The trauma of parental alcoholism can have widespread emotional and behavioral consequences. It can lead to many psychological problems: hypervigilance, anxiety, trouble with self-regulation, and hyperreactivity (easily triggered). An alcoholic mother-daughter relationship may suffer from emotional numbing, loss of trust, or unresolved grief.

Unfortunately, alcohol abuse tends to run in families. This means having an alcoholic mother or father puts a person at a genetic vulnerability to develop the same problem. However, not every child of an alcohol-abusing parent will develop psychological problems or go on to abuse alcohol themselves. Studies suggest that nearly 60 percent of children with a mother or father who abused alcohol are resilient. They can successfully overcome the effects of alcohol-abusing mother or father through communication, self-help, and a desire to achieve.

Getting Help for an Alcoholic Parent

The effect of parental alcohol abuse can be quite extensive and damaging. For example, drinking alcohol during pregnancy can lead to serious medical problems. A baby born to an alcoholic mother may suffer from fetal alcohol syndrome. The effects of alcoholic parents on toddlers can result in neglect or abuse. However, there is a reason to be hopeful. Professional addiction treatment can lead to a full recovery and a happy family life.

There are many useful resources about alcohol that children of alcohol abusers can access. The important thing is to get help on how to live with an alcoholic parent from professionals and start the process of healing a broken family. Enrolling in a rehab facility is the first step on the road to recovery. Treating alcohol addiction is easier with the right help and support.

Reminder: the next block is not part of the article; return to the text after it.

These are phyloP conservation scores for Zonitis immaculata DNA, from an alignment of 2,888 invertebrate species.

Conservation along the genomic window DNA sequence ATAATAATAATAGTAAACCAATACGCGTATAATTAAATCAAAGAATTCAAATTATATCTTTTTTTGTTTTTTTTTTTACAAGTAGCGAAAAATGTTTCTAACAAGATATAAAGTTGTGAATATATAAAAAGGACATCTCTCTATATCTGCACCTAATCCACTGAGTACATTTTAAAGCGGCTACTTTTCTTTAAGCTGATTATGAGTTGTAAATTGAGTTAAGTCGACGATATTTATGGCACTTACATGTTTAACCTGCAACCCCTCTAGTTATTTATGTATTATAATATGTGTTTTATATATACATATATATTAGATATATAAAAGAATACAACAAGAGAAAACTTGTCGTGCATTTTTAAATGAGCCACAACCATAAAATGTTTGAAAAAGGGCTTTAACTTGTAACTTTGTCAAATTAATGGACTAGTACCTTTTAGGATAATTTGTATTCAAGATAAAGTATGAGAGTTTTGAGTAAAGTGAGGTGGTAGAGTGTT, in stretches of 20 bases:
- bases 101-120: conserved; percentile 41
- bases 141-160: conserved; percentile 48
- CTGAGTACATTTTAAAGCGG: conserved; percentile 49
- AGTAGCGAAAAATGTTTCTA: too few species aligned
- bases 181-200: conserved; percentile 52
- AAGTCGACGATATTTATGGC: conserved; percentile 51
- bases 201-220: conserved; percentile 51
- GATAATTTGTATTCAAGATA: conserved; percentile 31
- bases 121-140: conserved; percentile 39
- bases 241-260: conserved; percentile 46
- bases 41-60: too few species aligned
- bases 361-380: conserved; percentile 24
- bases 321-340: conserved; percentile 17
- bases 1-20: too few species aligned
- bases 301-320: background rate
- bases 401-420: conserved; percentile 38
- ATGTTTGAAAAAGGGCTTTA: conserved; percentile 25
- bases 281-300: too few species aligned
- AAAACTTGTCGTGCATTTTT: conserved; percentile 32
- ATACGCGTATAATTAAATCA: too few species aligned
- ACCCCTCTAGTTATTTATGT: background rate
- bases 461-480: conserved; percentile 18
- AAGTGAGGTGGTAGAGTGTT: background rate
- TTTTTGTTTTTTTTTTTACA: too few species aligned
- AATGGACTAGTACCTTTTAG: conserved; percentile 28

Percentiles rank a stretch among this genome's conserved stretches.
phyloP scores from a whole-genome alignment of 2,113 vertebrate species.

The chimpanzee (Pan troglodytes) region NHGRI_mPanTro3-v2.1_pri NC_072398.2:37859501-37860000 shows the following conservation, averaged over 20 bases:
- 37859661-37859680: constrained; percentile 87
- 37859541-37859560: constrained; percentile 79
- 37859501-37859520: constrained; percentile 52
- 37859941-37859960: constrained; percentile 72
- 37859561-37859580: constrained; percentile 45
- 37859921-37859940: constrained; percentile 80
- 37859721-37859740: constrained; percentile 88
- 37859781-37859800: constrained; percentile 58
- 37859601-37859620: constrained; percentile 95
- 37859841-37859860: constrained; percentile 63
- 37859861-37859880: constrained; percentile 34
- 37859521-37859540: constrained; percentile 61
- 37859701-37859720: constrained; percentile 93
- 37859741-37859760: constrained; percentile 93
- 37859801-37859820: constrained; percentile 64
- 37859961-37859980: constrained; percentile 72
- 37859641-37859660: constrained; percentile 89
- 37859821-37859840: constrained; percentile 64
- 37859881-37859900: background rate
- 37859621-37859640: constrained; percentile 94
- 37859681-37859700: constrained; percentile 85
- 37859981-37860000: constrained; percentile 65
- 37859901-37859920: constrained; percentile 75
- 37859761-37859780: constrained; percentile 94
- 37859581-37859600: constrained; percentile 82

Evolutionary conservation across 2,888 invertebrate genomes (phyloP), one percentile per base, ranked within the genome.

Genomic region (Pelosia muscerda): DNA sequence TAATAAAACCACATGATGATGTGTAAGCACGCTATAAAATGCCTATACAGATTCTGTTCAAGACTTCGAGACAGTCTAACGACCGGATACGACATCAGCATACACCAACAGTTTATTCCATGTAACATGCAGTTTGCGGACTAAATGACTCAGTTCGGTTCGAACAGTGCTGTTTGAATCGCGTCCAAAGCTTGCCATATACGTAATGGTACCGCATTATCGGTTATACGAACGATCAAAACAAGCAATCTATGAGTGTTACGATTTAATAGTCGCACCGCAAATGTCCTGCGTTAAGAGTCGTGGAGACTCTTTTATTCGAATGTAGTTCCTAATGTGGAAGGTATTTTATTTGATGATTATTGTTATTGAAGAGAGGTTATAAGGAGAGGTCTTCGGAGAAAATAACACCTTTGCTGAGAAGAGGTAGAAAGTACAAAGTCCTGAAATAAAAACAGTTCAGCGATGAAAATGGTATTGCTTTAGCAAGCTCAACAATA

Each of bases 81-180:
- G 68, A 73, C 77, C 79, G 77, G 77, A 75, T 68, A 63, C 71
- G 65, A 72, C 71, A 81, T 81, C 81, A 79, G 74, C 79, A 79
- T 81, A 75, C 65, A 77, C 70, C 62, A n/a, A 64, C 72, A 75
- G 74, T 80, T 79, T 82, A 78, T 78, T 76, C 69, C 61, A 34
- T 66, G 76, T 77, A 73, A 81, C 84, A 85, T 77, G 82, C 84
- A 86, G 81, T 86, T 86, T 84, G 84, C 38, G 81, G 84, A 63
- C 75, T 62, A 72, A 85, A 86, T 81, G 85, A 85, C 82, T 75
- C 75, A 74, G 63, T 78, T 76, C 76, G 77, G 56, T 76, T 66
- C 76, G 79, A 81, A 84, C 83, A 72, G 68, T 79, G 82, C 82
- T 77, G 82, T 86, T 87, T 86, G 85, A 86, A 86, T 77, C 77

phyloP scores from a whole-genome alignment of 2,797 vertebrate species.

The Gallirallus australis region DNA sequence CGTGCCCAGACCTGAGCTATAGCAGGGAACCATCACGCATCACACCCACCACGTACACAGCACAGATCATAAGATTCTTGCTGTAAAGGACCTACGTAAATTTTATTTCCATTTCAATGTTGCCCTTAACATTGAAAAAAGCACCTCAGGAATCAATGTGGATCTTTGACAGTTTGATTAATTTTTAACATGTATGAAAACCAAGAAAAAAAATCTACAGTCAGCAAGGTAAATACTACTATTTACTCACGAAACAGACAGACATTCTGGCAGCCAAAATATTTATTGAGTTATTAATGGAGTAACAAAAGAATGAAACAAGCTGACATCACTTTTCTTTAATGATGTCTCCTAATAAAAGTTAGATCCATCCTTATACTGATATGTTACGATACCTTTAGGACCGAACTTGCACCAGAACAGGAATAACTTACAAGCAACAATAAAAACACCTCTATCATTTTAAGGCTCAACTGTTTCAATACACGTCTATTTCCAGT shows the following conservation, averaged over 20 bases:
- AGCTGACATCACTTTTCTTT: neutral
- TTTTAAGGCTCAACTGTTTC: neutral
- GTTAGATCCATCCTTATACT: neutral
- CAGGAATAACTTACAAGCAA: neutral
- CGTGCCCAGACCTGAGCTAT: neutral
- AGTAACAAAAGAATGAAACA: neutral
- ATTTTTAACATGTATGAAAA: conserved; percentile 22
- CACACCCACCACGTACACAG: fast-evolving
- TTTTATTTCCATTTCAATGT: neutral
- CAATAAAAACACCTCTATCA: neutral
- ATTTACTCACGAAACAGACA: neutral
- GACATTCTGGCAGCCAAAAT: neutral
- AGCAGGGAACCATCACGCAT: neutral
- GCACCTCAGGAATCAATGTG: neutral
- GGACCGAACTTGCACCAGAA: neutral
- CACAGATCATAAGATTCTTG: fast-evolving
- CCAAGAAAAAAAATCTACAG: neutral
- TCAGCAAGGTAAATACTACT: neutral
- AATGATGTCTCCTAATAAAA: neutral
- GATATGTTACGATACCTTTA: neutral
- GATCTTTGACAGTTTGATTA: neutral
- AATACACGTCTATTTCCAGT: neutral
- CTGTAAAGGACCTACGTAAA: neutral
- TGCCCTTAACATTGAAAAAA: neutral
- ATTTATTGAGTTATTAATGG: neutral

Page Sources

  1. Children of Alcoholics: Are They Different? National Institute on Alcohol Abuse and Alcoholism No. 9 PH 288 July 1990.
  2. Ka I Ip, Jennifer M. Jester, Leon I. Puttler, A. Zucker. Alcoholic Family Marital Heterogeneity Aggregates Different Child Behavior Problems both Pre- and Post-separation. Dev Psychopathol. 2019 May; 31(2): 771–788.
  3. A.M. Hussong, R.J. Wirth, M.C. Edwards, P.J. Curran,1 L.A. Chassin, R.A. Zucke. Externalizing Symptoms among Children of Alcoholic Parents: Entry Points for an Antisocial Pathway to Alcoholism. J Abnorm Psychol. 2007 Aug; 116(3): 529–542.
  4. RINA DAS EIDEN, FELIPA CHAVEZ, and KENNETH E. LEONAR. Parent–infant interactions among families with alcoholic fathers. Dev Psychopathol. 1999; 11(4): 745–762.
  5. Eva Tedgård, Maria Råstam, Ingegerd Wirtberg. Struggling with one’s own parenting after an upbringing with substance abusing parents. Int J Qual Stud Health Well-being. 2018.

Published on: December 10th, 2019

Updated on: April 10th, 2020

About Author

Isaak Stotts, LP

Isaak Stotts is an in-house medical writer in AddictionResource. Isaak learned addiction psychology at Aspen University and got a Master's Degree in Arts in Psychology and Addiction Counseling. After graduation, he became a substance abuse counselor, providing individual, group, and family counseling for those who strive to achieve and maintain sobriety and recovery goals.